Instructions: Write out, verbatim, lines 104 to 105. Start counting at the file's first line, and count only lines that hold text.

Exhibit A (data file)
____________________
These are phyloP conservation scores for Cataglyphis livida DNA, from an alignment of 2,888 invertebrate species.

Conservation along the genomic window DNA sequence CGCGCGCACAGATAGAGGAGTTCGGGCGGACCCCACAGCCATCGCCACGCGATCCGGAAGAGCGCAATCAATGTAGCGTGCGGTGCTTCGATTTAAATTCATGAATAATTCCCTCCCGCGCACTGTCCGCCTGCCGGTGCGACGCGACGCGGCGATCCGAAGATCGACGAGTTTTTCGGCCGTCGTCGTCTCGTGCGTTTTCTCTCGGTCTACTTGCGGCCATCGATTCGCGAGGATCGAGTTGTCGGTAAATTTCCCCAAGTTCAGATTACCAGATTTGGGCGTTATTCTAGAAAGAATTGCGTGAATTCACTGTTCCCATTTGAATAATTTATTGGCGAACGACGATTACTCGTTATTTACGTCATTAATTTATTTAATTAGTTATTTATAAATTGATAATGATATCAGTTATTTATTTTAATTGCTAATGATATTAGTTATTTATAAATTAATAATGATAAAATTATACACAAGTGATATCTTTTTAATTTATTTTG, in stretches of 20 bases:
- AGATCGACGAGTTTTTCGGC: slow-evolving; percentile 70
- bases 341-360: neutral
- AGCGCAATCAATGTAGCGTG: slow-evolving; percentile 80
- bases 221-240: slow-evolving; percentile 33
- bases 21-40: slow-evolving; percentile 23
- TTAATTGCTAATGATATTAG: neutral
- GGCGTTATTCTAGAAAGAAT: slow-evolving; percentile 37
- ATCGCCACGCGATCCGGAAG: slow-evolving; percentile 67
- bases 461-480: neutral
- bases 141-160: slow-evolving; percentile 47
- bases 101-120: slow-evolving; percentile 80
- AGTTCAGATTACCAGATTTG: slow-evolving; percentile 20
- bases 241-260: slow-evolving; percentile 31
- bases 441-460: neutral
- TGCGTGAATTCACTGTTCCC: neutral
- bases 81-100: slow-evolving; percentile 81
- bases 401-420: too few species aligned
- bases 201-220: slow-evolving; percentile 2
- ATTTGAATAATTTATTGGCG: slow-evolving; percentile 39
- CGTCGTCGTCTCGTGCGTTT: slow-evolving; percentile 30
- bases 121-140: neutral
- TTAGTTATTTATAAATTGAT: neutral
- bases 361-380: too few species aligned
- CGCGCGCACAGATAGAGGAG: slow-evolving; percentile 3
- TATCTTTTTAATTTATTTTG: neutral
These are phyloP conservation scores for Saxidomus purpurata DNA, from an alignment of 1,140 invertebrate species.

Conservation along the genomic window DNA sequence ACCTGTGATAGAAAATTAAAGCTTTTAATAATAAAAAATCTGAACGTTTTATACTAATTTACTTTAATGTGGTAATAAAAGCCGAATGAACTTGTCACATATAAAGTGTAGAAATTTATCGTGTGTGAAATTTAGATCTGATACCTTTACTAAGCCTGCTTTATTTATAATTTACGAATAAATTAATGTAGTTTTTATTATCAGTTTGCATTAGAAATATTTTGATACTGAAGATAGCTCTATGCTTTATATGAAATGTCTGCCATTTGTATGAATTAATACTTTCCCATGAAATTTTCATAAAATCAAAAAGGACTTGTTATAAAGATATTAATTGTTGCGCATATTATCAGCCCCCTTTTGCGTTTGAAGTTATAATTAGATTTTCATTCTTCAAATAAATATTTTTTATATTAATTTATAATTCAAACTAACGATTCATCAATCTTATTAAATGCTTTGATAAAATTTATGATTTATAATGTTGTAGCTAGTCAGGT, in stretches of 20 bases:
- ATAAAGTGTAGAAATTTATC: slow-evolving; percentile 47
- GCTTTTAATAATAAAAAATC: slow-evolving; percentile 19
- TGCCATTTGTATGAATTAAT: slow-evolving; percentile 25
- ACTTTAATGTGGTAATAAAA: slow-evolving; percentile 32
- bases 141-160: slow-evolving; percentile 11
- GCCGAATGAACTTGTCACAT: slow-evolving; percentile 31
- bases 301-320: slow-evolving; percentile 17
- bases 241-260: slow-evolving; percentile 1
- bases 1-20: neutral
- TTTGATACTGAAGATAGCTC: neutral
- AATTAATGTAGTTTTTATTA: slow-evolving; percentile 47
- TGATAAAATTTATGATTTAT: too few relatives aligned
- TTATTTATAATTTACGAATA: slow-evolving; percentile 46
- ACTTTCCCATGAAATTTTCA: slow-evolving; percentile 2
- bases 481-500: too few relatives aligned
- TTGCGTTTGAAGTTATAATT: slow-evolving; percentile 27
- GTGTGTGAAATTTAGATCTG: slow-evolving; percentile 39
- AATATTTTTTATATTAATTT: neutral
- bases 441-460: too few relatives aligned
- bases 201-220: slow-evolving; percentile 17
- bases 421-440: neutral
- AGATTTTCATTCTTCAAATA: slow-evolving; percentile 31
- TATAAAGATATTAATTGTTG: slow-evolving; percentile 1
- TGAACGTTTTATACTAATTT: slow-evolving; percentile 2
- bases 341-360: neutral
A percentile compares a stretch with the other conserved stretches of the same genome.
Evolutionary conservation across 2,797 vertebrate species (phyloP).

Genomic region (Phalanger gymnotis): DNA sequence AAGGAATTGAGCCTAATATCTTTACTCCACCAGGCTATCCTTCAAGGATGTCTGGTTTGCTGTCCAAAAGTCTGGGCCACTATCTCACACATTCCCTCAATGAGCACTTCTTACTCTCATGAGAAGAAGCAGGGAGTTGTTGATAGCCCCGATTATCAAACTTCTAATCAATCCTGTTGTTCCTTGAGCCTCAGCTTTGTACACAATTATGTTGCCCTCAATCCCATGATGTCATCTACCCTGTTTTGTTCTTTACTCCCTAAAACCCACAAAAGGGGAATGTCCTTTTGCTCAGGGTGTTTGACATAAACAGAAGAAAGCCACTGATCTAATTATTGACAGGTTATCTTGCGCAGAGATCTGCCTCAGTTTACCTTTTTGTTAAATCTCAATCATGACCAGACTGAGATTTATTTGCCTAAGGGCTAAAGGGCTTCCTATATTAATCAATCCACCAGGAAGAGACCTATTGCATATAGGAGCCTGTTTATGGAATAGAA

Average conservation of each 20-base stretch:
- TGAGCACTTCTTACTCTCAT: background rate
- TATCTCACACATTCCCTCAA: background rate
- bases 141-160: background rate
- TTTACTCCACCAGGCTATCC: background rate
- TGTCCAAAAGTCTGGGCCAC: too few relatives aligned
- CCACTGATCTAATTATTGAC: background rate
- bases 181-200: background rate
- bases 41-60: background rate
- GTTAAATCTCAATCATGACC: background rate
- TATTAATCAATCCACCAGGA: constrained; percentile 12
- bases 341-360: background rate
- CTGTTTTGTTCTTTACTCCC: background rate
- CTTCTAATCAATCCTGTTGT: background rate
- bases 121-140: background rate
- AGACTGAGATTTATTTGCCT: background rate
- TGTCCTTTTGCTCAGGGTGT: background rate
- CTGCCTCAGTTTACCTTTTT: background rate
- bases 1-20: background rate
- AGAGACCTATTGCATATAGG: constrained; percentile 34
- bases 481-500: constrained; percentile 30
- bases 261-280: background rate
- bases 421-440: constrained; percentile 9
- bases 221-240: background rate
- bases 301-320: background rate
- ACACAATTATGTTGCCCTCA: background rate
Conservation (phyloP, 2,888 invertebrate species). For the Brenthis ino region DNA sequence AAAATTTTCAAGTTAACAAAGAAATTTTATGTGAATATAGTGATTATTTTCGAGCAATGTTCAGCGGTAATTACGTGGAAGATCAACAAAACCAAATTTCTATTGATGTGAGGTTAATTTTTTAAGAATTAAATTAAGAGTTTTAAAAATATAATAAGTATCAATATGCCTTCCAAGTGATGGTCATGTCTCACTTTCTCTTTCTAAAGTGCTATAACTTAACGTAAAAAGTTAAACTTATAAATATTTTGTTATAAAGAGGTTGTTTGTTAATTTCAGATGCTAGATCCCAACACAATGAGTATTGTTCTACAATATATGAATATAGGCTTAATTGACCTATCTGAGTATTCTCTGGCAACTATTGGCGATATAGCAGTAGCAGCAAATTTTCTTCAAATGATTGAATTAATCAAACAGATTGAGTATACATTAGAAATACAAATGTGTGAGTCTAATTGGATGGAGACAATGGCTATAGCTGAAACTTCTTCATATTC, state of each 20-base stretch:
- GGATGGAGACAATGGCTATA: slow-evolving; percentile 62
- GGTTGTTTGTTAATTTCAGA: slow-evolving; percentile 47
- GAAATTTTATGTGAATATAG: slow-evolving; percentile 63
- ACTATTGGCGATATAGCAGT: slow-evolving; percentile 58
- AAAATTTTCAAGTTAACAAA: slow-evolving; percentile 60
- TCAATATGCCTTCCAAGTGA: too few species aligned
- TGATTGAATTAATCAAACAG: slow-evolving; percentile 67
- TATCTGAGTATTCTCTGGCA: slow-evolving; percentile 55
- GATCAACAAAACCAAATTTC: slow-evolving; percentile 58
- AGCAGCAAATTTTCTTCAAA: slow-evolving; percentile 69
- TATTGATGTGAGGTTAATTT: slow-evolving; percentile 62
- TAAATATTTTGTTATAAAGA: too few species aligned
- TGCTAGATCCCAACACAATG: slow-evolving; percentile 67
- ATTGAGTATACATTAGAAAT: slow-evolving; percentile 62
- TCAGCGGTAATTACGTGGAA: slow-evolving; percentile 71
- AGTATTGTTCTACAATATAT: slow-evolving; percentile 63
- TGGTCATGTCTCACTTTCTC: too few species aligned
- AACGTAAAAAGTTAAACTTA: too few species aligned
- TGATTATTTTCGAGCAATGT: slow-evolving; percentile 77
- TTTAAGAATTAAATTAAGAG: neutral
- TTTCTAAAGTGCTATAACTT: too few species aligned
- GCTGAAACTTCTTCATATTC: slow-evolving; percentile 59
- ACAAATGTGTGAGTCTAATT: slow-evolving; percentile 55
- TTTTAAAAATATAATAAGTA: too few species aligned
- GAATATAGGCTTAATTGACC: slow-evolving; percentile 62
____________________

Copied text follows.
- TTTAAGAATTAAATTAAGAG: neutral
- TTTCTAAAGTGCTATAACTT: too few species aligned